Sorrel is a tangy summer herb with leaves similar in size to spinach but with a distinctive lemony taste. It was introduced to North America from Europe, Asia & Scandinavia where it has a long culinary history. Many different countries have a tradition of using sorrel in their ethnic dishes. From spanakopita in Greece to Toor Dal in India & green borscht in Russia & Ukraine. This herb can be used in sauces, stews & soups or added to salads. In Nigeria they even make a drink called Zobo, or sorrel squash from it!
With high levels of vitamins A, B9 & C as well as a number of other vitamins and minerals, sorrel is a nutritional powerhouse. In combination with other herbs, it can be used for sinus inflammation causing congestion & headache. Sorrel also contains high levels of oxalic acid which can aggravate gout and kidney stones; those suffering from these afflictions should avoid consuming sorrel. Large amounts of oxalic acid can be toxic, so be sure not to consume too much.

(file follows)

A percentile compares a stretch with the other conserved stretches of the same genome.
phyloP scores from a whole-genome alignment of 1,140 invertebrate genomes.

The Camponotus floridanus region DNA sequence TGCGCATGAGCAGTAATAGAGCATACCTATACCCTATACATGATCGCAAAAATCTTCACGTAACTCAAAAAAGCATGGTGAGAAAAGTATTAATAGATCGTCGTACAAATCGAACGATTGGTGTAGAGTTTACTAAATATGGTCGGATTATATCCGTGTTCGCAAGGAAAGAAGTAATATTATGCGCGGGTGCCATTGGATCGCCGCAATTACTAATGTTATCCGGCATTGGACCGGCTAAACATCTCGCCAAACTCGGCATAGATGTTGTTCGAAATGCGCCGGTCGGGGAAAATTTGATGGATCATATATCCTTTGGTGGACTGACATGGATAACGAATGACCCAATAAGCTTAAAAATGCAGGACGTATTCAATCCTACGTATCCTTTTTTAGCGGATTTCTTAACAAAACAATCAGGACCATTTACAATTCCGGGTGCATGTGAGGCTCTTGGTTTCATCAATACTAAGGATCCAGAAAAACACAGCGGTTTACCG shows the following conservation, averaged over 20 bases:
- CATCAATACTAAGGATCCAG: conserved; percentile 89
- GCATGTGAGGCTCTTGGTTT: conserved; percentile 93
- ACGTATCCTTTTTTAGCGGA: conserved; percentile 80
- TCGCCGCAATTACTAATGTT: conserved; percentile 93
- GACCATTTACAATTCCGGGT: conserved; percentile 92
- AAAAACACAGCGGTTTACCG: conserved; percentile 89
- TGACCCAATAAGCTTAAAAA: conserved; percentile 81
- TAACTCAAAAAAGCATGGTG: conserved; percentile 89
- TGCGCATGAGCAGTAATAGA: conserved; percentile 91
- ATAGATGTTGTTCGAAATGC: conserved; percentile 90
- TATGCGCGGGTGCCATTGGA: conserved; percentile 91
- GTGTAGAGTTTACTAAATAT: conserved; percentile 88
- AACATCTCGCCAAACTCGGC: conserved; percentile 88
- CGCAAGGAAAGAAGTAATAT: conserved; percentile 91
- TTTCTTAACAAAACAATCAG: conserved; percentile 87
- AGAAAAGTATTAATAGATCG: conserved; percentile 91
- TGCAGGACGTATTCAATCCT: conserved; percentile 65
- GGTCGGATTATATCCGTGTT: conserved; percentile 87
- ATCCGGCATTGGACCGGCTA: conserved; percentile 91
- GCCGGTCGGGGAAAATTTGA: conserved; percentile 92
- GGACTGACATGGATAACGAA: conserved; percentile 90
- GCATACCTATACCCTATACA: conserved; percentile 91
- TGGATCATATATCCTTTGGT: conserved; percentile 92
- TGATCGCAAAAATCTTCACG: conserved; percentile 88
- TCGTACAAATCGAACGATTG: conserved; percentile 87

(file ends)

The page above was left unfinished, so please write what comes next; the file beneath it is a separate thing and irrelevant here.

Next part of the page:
Sorrel is not usually found at the grocery store, but our farmers market will likely yield sources. It is also an easy to grow garden herb that can be started around this time. It grows well from seed, so get your window box going! Start now and you’ll be able to put this herby quinoa salad on the dinner table in no time!
*Due to its high levels of oxalic acid, sorrel is also poisonous to dogs- just as with rhubarb leaves for the same reason. Be sure to keep it growing out of reach of furry friends.
½ pound baby carrots with tops
1¼ cups quinoa
2½ cups water
½ pound sweet green onions, chopped into ½-inch sections, including green tops
2 tablespoons fruity olive oil
1½ ounces (about 2 cups) fresh sorrel leaves, cut crosswise into ribbons
1 ounce (about ¾-1 cup) fresh basil leaves, roughly chopped
2 ounces (½ bunch) flat-leaf Italian parsley, roughly chopped
¼ cup pine nuts, toasted
Preheat oven to 350°. Clean and trim carrots. Spread on a baking sheet misted with olive oil spray. Roast until carrots pierce easily with a fork, about 1 hour. Salt and pepper to taste.
Rinse quinoa very well. Place in a pot with 2½ cups water; bring to a boil, then reduce heat and simmer, covered, until water is absorbed, 15 minutes.
Meanwhile, in a large pot, sauté green onions in olive oil over medium heat, until the sting has cooked out, about 10 minutes. Add cooked quinoa, sorrel, basil, and parsley. Stir, season with salt and pepper, and let herbs just wilt in the warm quinoa. Transfer to a serving dish and top with carrots and pine nuts.